Ceropegia Woodii (also known as string of hearts/chain of hearts) is probably a plant a lot of you are familiar with. Although it’s long and trailing vines look delicate, this Ceropegia is a very hardy indoor plant, securing it’s place as a household favourite for many. Native to South Africa, Swaziland and Zimbabwe, it was originally found hanging from a rock and growing in full sunlight. However, as a house plant they are highly tolerant to varying levels of light and watering.
Most of us are used to seeing the heart shaped leaves in a soft green/silvery colour, but when placed in direct sunlight (which they will happily live in), they turn a deep shade of green. As a lot of household conditions don’t offer direct light, it seems that Ceropegia have adapted and don’t mind bright but indirect light or even semi shade.
Depending on where your Ceropegia is housed, moderate watering is the way to go. When placed in indirect light/partial shade they can withstand long periods of draught, going as long as a month without water! If placed in full sun they will need more regular watering during the growing seasons (spring and summer), although always allow the top 3 inches of the soil to dry out before watering again.
One thing Ceropegia find difficult tolerate is being left to stand in water. They are best potted into a mix of free draining and multi-purpose compost, and into a pot with sufficient drainage. Over watering can cause the tubers to rot and your plant to suffer.
In the cooler months watering needs to be reduced heavily – if the plant isn’t in direct light (and it’s a rarity that we get bright winter light in the UK!) it’s best to wait until the leaves start to feel soft and look a little limp before watering again. Depending on the heat of your house this could be anywhere between 3 to 6 weeks, although central heating can take its toll.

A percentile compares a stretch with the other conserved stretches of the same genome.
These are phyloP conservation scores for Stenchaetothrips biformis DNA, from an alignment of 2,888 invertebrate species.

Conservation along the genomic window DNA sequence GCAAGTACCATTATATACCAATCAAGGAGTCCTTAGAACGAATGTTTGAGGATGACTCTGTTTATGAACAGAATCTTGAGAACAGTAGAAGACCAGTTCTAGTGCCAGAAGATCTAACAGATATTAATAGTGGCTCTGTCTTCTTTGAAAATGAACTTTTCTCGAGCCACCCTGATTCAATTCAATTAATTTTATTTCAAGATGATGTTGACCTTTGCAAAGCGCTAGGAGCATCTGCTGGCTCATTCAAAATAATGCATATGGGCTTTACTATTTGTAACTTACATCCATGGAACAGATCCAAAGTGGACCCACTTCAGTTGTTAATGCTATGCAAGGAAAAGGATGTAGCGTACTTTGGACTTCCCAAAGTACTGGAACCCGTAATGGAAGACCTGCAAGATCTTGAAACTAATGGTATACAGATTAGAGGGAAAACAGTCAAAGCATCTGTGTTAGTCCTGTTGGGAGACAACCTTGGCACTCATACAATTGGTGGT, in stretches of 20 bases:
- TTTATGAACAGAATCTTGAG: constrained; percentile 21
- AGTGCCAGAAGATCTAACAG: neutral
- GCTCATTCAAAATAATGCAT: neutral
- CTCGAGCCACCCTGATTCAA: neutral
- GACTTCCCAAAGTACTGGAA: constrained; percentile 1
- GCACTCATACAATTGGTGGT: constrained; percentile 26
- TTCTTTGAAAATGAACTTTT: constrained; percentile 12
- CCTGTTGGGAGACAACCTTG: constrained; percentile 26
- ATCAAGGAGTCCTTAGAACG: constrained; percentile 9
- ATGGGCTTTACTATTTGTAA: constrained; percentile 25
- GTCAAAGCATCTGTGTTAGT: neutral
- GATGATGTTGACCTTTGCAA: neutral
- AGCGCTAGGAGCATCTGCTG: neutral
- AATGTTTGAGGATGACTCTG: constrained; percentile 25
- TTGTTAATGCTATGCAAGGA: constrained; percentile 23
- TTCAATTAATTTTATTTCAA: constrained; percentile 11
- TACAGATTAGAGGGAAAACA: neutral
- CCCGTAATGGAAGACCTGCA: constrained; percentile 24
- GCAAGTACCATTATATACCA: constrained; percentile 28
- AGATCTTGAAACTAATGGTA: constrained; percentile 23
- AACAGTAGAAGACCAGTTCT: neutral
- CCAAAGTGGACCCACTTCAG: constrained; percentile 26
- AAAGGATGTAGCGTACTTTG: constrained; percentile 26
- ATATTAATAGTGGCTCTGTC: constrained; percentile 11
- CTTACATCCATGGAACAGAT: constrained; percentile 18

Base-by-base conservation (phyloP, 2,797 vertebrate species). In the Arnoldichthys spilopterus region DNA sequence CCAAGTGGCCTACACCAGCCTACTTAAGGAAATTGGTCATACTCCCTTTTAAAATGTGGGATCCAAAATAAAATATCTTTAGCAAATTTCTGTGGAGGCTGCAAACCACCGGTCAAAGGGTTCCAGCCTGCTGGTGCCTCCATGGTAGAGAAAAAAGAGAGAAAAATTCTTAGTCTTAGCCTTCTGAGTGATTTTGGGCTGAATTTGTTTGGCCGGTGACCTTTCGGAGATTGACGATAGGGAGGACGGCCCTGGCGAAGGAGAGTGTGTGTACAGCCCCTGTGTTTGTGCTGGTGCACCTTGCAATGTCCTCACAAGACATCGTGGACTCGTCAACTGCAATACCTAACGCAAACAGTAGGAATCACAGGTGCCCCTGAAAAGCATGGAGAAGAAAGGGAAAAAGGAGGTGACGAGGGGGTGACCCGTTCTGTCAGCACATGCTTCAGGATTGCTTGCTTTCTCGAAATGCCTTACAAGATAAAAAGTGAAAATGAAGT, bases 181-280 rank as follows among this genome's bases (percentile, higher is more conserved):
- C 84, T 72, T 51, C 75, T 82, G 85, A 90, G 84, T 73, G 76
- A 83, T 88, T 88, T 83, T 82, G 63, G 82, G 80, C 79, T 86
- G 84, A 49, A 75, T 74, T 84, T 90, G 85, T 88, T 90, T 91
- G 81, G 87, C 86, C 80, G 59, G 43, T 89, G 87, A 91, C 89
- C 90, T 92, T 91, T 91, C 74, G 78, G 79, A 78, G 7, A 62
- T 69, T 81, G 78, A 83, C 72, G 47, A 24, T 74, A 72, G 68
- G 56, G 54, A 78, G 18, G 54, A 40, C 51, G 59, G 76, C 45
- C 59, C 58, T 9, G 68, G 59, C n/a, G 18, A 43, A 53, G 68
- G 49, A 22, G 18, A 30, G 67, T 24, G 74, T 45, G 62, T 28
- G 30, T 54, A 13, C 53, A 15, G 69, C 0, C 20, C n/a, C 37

If your Ceropegia is happy, you will see it start to flower during the growing seasons. It has quite an unusual flower – long and thin, off white/pinky in colour, and with little brown petals.
When happy they also tend to grow pretty quickly, sometimes reaching the floor in one growing season alone! Don’t worry though, if you find your plant growing too long you can give it a little haircut to encourage new growth and thickness. The best way to do this is to pinch off a stem, never more than a third of the plants length, directly above (if you were to turn the strand and hold it upright) or below (if your looking at the plant naturally trailing downwards) a leaf.
Ceropegia often grow small, round, woody looking tubers along their stems which can be re-potted into fresh soil and placed in bright but indirect light until they root. The soil should be fairly free draining and left to dry out between waterings, as with the adult plant, so the tubers don’t rot.
The rooting process can take up to 8 weeks but your new ceropegia will grow quite quickly from then, and can then be treated the same as an adult plant, slowly being moved into direct light if that’s where it will end up.
You can also do the same process with a stem cutting of approx. 15cm in length although this method doesn’t always guarantee results.